A new hope

5 mins read

There appears to be a greater willingness within the STEM community to collaborate with one another, and to share resources. By Michael Seren

We may have an impressive engineering legacy here in the UK, but a survey conducted by EngineeringUK last year found that three quarters of 11-19 year olds have no real grasp of what engineers actually do, let alone given any serious consideration to actually becoming one.

In fact, a large proportion of adults seem to have a very similar view about the engineering sector. According to Rhys Morgan, Director of Engineering & Education at the Royal Academy of Engineers, “People’s perception of engineers still predominantly consists of men in high-vis jackets wearing hardhats.”

Given that the country already has a significant skills shortage this is a view that has to be challenged. Dr Hilary Leevers, EngineeringUK’s CEO, suggests, “Among the issues we have to deal with is that engineering doesn’t manifest itself as an actual subject during children’s school years. Very silo-oriented teaching practices are still common in the UK, with little crossover between subjects. What A NEW HOPE is needed is an interdisciplinary approach. That’s why teachers should get the chance to supplement their day-to-day lessons with extra curricula activities, like robotics or coding clubs.”

But are teachers really in a position to do that? Morgan from the Royal Academy believes, “A lot of teachers lack the time and freedom necessary to create interesting cross-curricular learning opportunities, which is exactly where the exciting elements of STEM occur. The pressure they’re now under to deliver large amounts of content restricts their ability to contextualise the curriculum with examples of how STEM can solve real-life problems.”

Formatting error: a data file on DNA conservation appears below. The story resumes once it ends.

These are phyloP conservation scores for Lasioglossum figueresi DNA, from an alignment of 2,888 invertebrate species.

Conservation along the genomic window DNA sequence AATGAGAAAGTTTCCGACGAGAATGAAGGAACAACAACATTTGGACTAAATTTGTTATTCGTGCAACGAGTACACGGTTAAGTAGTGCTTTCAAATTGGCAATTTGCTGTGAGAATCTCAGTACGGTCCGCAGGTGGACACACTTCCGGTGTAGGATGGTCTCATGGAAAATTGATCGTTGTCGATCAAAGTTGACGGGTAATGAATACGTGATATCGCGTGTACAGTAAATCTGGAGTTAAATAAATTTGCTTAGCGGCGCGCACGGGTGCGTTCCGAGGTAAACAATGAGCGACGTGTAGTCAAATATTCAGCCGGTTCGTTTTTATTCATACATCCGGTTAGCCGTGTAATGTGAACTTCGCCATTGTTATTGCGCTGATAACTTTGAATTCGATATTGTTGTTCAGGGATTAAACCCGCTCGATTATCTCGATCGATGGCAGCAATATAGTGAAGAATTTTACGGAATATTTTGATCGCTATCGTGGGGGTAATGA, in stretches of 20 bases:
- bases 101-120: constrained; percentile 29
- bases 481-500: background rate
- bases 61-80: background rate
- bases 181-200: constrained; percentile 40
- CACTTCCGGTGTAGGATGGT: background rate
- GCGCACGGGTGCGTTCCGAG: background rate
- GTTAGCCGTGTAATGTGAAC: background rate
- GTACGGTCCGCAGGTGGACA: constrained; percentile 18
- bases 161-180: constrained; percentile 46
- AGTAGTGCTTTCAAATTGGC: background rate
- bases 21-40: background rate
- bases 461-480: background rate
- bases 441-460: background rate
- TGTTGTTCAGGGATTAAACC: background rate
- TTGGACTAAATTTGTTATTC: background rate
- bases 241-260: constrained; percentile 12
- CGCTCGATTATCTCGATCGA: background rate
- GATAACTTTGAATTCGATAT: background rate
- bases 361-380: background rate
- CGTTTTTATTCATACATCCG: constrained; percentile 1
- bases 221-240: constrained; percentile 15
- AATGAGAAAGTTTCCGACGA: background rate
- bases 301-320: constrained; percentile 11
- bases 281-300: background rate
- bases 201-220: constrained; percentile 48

Targets for teacher recruitment in physics, mathematics, design and technology (D&T) and computing have been missed for over five years, says Morgan and staff shortages mean that a lot of teachers need to cover subjects where they don’t have the necessary expertise. His organisation is currently in discussion with the Department for Education about ways of enticing engineering graduates into the teaching profession.

“This would allow pupils to gain from their teachers’ first-hand knowledge, and learn in the context of modern and exciting practical applications.”

Influences outside the classroom also need to be taken into account as parents can pass on their own misconceptions about engineering. For that reason, the IET’s Head of Education, David Lakin, believes that greater emphasis must be placed on STEM for younger age groups.

“By introducing basic engineering concepts in primary school and even pre-school, they can be embedded long before children have been exposed to any negative connotations, either from the media or their families.” Lakin describes this as ‘Engineering by Stealth’, with kids participating in fun, hands-on projects that will allow them to develop their problem-solving, communication and teamwork skills.

The UK’s education system forces children to make choices relatively early on that will, in many cases, preclude them for certain career paths. Compared to other countries, the UK is unusual as we start narrowing down the subjects pupils take at around 13 and again at 16. Both EngineeringUK and the Royal Academy are strong advocates of changing this - keeping specialisation to a later stage.

Maths lynchpin

Mathematics really acts as the lynchpin, as it is a perquisite for any engineering degree, but this isn’t something our schools are currently excelling in. Research done by the Nuffield Foundation showed that the UK as a whole did particularly badly with respect the number of children taking mathematics above the age of 16. In fact, it was only one of three countries out of the 21 surveyed with less than 50% of upper secondary pupils taking mathematics.

“Mathematics A level is on the rise in schools again, after a really bad patch, but a lot more still needs to be done to get the numbers to where they should be,” says Dr Leevers.

Numerous universities are starting to offer foundation courses to help bring students into the engineering sphere who didn’t originally study it at A level. “We need to stress its value as a key enabler meaning people don’t have to backtrack further down the line.”